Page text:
The author of the infamous Melissa virus was sentenced today to 20 months in Federal prison for causing millions of dollars of damage through its release into the wild in March 1999.
David L Smith, 33, pleaded guilty to creating the virus in December 1999 - the delay in his sentencing has created consternation in the security community.
Free on bail since then, Smith learned his fate today when Judge Joseph A. Greenaway sent him to prison and imposed a $5,000 fine.
Both sides in the case agreed that damage from Melissa, one of the first email borne viruses that exploited flaws in Microsoft's Outlook client exceeded $80 million, largely by jamming up corporate email systems.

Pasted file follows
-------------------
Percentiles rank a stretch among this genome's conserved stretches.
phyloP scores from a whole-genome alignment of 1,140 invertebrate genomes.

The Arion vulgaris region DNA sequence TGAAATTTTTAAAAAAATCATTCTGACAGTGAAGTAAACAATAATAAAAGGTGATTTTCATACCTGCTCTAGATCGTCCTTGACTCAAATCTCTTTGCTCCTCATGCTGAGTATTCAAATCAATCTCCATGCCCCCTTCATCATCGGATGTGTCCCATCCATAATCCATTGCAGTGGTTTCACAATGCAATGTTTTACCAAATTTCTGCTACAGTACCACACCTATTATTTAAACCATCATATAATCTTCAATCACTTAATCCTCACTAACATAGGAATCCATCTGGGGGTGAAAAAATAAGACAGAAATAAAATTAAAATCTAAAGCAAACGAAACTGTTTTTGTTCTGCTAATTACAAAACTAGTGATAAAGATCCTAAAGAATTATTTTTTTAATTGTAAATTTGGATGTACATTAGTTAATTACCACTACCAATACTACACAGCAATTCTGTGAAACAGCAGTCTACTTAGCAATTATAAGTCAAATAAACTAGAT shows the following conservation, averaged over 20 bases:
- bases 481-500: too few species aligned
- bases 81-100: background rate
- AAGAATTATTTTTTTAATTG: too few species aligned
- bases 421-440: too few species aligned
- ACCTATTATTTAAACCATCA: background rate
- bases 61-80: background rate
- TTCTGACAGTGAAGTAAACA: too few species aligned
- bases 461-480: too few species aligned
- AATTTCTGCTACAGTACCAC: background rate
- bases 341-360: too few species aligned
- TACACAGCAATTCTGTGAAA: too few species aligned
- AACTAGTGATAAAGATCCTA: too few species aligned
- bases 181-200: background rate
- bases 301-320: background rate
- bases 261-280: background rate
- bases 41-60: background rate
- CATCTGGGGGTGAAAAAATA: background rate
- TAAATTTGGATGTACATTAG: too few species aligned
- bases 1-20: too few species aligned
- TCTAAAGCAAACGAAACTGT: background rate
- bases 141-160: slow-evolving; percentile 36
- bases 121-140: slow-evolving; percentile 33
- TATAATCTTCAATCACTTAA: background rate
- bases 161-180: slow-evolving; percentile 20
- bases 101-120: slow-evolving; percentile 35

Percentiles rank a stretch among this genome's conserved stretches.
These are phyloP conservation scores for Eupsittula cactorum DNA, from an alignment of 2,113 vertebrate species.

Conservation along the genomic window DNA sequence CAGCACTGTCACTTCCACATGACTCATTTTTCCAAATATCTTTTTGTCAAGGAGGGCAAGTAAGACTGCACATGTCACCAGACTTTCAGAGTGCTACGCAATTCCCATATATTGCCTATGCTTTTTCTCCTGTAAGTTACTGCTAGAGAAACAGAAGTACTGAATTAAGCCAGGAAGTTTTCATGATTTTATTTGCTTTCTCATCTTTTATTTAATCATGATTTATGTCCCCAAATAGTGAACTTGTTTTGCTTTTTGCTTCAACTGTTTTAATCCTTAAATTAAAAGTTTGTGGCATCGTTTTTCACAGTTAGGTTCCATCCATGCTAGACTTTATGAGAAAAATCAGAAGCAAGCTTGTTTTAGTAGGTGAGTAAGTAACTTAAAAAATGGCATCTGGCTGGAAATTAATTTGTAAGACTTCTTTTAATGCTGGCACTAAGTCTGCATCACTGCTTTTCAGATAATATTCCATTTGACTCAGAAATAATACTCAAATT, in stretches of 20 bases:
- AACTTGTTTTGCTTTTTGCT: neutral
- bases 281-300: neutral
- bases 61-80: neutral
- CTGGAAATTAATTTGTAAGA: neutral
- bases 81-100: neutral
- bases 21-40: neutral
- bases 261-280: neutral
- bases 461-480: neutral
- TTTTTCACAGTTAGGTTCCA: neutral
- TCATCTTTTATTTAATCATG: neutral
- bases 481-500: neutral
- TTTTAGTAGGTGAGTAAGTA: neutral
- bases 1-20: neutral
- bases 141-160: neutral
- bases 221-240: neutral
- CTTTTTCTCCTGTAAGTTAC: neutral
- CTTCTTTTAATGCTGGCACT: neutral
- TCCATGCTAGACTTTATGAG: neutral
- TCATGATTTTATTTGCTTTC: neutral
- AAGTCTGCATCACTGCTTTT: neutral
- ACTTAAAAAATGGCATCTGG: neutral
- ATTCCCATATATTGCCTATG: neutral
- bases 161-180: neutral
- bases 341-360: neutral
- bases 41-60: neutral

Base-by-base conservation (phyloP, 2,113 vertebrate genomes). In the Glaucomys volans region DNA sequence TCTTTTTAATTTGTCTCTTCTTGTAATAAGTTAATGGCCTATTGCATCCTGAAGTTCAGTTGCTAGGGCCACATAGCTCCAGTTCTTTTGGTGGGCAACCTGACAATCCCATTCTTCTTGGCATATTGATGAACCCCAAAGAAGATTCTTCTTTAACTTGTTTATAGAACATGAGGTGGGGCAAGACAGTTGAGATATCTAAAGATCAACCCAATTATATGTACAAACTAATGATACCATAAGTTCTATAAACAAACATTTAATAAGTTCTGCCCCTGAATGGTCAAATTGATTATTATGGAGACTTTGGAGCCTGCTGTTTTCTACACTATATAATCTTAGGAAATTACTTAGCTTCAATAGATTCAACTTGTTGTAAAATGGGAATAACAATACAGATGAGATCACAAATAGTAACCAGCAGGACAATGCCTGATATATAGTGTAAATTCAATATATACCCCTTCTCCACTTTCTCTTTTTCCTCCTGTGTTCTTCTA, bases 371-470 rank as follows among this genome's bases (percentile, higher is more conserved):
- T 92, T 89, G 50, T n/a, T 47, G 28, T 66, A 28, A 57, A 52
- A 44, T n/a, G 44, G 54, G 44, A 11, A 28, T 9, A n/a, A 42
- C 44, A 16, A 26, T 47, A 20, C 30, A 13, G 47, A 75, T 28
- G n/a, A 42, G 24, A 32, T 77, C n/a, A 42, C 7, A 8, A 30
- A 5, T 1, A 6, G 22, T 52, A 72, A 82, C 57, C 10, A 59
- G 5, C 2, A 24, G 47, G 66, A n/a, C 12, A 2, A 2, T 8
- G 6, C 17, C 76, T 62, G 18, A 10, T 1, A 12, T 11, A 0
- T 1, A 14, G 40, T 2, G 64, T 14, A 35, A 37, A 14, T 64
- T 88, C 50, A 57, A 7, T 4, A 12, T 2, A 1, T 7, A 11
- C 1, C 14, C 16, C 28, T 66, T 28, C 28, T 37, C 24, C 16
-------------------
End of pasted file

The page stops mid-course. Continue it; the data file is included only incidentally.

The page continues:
Jack Clark, product marketing manager of the McAfee division of Network Associates, described the sentence as "about right" and expressed hopes that it would act as a deterrent to other would-be virus creators.
"This sends a clear message to other virus creators, who over the last few years, thought they might get way with it," said Clark, who hoped other authorities would look at the US ruling.
Smith released the Melissa virus by deliberately posting an infected document to an alt.sex.usenet newsgroup from a stolen AOL account. The virus, believed to be named after a stripper Smith knew in Florida, forwards itself to the first 50 addresses in all of your accessible Outlook address books.
Companies such as Microsoft, Intel, Lockheed Martin, and Lucent Technologies were forced to shut down their email gateways because of the large amount of email generated by the virus. It also caused the closure of e-mail systems of government agencies in both the US and UK. ®
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